Animal Communication Workshop Review - June 2021
This was the first workshop I had been able to run, in person for 18 months. I would like to thank some participants who had patiently awaited it for that period of time!
As I began to prepare for it in the days leading up, I realised that the anticipative excitement was beginning to feel rather like butterflies in my tummy. Was it nerves ? Why would it be ? A workshop I have run many times and, the teaching of it, is what makes my soul sing.
I sat with the feeling awhile and came to realise that it was more about the re-connection with people, for whom, perhaps this would be the first workshop they would be attending, after many months of distance from like-minded folk.
And so, aside from my usual preparations, I realised that the workshop would need to adapt and flow with whatever they maybe needed from it. It would need to become more fluid. This is not my natural comfort zone, structure and order is quite important to me.
I intended that I would “just see” where it would take us all.
I need not have been concerned. The most wonderful group of participants, from diverse backgrounds, with different experiences, but all sharing an openness to the possibilities, the weekend would bring.
The weather was very kind to us and the opportunity to be outdoors is always important in order to settle and re-ground ourselves, after sometimes emotional experiences that inevitably arise when we are working in the arena of Animal Communication.
From the work with participants own animal photographs or with those animal guest teachers that visit with us on day two, the open-hearted connections that we make, begins to allow some of our own healing situations to arise.
One of my roles, as I see it, on these workshops, is to “hold space” for this to happen but on each and every workshop that I have run, participants do this equally as well for each other. Very close bonds are formed and no doubt, will continue.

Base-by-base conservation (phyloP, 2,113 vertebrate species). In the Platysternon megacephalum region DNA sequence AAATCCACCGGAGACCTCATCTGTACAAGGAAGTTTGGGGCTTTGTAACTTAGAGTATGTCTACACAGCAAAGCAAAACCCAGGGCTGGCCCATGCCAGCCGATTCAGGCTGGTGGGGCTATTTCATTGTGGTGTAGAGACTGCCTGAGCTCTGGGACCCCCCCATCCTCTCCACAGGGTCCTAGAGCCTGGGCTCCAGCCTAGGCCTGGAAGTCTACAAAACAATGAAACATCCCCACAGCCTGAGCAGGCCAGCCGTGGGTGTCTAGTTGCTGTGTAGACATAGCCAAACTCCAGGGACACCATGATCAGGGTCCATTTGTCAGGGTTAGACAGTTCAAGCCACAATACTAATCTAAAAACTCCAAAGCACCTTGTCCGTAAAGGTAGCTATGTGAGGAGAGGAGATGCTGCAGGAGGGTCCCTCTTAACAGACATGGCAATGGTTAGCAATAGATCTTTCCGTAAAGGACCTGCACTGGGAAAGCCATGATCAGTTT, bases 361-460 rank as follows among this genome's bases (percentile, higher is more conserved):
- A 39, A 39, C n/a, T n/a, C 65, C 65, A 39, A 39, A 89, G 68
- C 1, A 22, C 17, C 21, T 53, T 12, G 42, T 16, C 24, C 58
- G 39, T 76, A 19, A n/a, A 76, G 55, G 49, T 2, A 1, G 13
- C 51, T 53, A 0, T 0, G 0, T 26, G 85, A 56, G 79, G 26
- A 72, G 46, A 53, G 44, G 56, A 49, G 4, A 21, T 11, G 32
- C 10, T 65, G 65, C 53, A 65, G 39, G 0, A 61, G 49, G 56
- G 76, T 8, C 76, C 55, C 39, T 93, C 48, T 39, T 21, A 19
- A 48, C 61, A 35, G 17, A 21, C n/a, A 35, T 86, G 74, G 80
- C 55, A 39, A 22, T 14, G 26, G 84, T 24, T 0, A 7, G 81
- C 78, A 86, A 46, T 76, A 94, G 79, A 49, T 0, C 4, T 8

The support of those folk that offer to come along on day two of the workshop, with their visiting guest animal teachers, is something I am always so grateful for and it always provides a very rich opportunity for participants to put into practice their learning and to develop their confidence in communication and feeding back to animal guardians.
This workshop was no exception.
Our first visitors (and I was so excited about these), Baloo and Mowgli. Two beautiful beings bought along by a wonderful previous student who works with animals to support children and families living with special needs.
Very different in personality, these wonderful goats shared very honestly and openly with participants, with half of the group sitting with Mowgli and the other with Baloo.
As a first practice with visiting animals, participants were rightly very pleased with the information they were able to relay to their lovely guardian. A great deal of this was quite emotionally laden, given the early start in life that these goats had experienced.